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ForumNonConveniens

Etiquette re: leaving firm as associate?

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I'm a junior associate at a small firm in Western Canada. I'm planning on leaving my firm this summer and moving to a different province with my spouse to be closer to family. I've been with this firm since my articles (4 years). One of my main practice areas is civil litigation and I'm basically the only lawyer doing civil lit files at my firm these days.

What would be the proper etiquette for giving sufficient notice of my departure, and smoothly transitioning my files? I don't want to sour any relationships. 

  • I was thinking of giving my firm three months' notice. This would give them time to find a litigation associate to replace me, take on the litigation files themselves, or refer the litigation matters out to another firm. Though I imagine providing this much notice could make my remaining months there quite awkward.
  • As a junior associate, am I primarily responsible for ensuring all my matters are properly referred out if necessary, or is the partnership as my employer responsible?
  • My firm pays my annual insurance and law society fees. Is it expected that an associate will reimburse these expenses to the firm on a pro-rated basis if they leave?

Bonus question: my spouse and I are planning on taking this opportunity to do some travelling while we are between employment. We'll be taking 3-4 months to travel internationally before starting new jobs. Will such a gap in legal employment be a black mark against me? Should I try to line up new legal employment, or at least put out feelers in the city we're moving to, before I leave my current firm?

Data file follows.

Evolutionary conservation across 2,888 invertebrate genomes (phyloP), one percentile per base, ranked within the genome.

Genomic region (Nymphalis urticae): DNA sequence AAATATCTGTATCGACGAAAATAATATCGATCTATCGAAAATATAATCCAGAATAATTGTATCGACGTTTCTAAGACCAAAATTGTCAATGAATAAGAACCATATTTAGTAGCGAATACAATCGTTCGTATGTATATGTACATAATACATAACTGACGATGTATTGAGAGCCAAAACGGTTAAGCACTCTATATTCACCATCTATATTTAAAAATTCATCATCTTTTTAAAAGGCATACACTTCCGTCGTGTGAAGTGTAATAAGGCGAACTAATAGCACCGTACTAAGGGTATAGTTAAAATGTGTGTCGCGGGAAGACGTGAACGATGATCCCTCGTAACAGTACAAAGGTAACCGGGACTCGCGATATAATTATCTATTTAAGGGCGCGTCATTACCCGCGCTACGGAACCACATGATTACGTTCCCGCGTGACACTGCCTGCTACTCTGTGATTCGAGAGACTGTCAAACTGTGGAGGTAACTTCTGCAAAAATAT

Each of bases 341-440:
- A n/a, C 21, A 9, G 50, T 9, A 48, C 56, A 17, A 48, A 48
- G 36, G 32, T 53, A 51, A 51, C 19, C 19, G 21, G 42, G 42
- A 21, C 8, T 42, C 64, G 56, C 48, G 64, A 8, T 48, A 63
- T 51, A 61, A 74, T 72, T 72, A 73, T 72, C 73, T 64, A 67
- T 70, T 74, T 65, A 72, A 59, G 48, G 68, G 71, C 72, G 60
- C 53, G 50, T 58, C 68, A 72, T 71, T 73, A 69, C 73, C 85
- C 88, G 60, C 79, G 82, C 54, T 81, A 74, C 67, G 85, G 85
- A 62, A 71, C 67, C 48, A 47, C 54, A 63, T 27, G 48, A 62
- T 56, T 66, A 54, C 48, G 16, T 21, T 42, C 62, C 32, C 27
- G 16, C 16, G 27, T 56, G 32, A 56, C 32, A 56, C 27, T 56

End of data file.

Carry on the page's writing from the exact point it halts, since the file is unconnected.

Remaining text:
Bonus bonus question: any advice when it comes to transitioning to practice in a new province? Is there a steep learning curve, or are legal skills and knowledge generally transferable? I'm hoping to get hired on with another small firm doing "main street" type law. Interested in hearing from anyone who has made the jump to another province before.

Thank you for any insight you have!

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I'm also a junior but have had many friends move from one firm the another all these years, but just my 2 cents:

1. Legally you're only required to give as much notice as your contract/law requires, but the fact that you care enough for your firm to find your replacement will be appreciated by the partners.